Rights-of-Way the Right Way
of the many inventive methods TVA uses to protect natural habitat and
promote biodiversity is that of working with property owners to plant
transmission-line rights-of-way (ROWs) with low-growing native greenery.
ROWs, the 27,400 kilometers (17,000 miles) of corridors where utility
lines run, must be kept clear of tall trees and shrubs whose branches
could snap during storms, damaging the lines or blocking access in emergencies.
But that doesnt mean ROWs cant teem with foliage that beautifies
the corridors and provides vital shelter and food for wildlife.
richly diverse topographyfrom the Appalachian Mountains to low
interior plateausincludes a wide variety of soil types and native
plant species. TVA is helping to naturalize sections of ROWs that cross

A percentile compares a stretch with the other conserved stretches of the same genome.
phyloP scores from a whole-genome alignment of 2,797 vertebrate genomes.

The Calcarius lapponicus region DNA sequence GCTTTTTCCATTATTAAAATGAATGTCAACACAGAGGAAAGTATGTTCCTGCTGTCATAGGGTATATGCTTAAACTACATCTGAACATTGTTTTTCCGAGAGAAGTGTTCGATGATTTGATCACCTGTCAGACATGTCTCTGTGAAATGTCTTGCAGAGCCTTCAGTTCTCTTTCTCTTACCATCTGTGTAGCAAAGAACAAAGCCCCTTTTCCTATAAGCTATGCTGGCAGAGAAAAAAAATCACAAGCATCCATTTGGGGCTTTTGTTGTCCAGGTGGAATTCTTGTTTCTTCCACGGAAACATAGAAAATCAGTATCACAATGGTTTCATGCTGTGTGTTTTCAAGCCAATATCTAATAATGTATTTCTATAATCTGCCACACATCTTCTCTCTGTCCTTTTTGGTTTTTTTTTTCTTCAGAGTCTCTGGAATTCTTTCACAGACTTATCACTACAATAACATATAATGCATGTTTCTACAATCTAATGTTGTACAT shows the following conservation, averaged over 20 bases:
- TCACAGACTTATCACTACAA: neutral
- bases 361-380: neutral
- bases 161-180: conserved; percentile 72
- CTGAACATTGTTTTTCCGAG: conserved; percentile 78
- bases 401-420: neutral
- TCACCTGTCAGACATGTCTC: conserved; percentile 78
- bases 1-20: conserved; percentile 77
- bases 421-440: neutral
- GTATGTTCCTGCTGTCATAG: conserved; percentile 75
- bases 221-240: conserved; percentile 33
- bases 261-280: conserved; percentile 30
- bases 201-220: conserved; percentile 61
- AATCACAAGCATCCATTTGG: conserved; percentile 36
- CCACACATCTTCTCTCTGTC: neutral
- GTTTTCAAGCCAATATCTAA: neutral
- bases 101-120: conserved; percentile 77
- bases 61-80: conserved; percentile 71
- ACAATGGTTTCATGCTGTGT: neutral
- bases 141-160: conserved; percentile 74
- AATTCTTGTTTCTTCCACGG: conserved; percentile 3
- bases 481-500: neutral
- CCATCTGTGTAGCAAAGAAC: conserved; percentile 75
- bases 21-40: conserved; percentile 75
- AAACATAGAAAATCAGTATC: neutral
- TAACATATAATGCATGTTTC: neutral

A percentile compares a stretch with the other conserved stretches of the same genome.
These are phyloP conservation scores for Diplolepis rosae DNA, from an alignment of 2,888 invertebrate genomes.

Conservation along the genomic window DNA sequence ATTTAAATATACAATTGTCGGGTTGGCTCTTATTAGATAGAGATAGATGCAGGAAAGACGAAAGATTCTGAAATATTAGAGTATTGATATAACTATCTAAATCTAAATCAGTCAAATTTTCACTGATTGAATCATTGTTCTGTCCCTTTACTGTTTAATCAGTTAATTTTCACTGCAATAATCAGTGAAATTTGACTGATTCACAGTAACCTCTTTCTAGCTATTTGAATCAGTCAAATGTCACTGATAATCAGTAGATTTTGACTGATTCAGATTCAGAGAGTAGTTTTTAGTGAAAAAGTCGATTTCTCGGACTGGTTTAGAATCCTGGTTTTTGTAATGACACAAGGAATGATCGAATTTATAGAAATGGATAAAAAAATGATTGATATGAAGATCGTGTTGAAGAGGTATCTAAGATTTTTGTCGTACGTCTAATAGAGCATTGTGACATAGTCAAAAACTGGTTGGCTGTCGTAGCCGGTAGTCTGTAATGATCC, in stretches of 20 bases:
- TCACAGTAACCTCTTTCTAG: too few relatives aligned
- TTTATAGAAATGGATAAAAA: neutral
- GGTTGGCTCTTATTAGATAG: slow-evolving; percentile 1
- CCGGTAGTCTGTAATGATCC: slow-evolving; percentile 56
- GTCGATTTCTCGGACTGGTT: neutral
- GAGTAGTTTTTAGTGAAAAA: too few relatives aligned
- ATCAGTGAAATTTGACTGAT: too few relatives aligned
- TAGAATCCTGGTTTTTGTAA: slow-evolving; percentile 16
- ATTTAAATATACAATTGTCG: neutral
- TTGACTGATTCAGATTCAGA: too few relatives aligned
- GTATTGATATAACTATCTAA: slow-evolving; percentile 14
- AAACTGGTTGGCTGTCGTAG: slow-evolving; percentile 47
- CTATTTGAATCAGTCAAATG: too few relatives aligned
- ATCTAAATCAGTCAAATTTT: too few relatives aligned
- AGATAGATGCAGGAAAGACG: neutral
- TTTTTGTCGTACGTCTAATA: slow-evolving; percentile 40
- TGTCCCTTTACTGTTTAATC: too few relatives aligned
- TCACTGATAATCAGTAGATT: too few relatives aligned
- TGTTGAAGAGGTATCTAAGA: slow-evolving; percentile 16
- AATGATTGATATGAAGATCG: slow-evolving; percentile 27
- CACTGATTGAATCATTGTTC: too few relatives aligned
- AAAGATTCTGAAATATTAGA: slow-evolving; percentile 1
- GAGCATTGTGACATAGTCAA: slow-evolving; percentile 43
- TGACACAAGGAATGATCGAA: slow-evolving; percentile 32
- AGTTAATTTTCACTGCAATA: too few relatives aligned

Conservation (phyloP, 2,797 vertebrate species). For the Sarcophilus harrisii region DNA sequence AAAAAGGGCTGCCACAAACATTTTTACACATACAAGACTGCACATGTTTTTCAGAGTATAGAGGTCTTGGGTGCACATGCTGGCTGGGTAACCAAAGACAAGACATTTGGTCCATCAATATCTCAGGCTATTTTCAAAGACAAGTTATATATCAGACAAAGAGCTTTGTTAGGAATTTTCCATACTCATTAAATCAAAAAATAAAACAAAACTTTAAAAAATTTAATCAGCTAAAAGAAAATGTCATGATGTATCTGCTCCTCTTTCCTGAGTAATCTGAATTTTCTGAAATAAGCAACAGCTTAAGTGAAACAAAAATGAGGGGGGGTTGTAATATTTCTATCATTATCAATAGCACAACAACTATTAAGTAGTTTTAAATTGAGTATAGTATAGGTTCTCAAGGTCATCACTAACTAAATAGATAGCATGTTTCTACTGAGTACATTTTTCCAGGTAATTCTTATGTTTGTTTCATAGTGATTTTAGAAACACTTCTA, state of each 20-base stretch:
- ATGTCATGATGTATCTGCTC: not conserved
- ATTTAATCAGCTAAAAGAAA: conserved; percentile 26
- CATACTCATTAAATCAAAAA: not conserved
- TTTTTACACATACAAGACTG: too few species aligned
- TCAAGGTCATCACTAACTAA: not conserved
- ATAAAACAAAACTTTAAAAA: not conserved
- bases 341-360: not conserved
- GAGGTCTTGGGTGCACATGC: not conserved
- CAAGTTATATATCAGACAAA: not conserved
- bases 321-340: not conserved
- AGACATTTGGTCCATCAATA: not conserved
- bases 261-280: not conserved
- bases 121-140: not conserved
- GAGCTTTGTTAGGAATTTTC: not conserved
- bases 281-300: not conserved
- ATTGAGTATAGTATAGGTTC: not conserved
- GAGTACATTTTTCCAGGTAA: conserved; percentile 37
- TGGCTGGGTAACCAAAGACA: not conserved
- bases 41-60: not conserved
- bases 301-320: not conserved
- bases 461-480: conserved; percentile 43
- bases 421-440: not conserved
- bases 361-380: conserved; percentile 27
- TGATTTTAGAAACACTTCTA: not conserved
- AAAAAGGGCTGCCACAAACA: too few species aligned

ecologically sensitive areas with selective plantings of Oneflower Hawthorn,
a species ideally suited to thickets and woodlands; deciduous holly,
a food source for wildlife; Silky Willow, a sinewy-branched plant that
grows particularly well in wetlands; and Highbush Blueberry, a hardy
and adaptable fruit-bearer.
native species minimize the need for maintenance in ROWs, thereby limiting
human intrusion and allowing wildlife to flourish.
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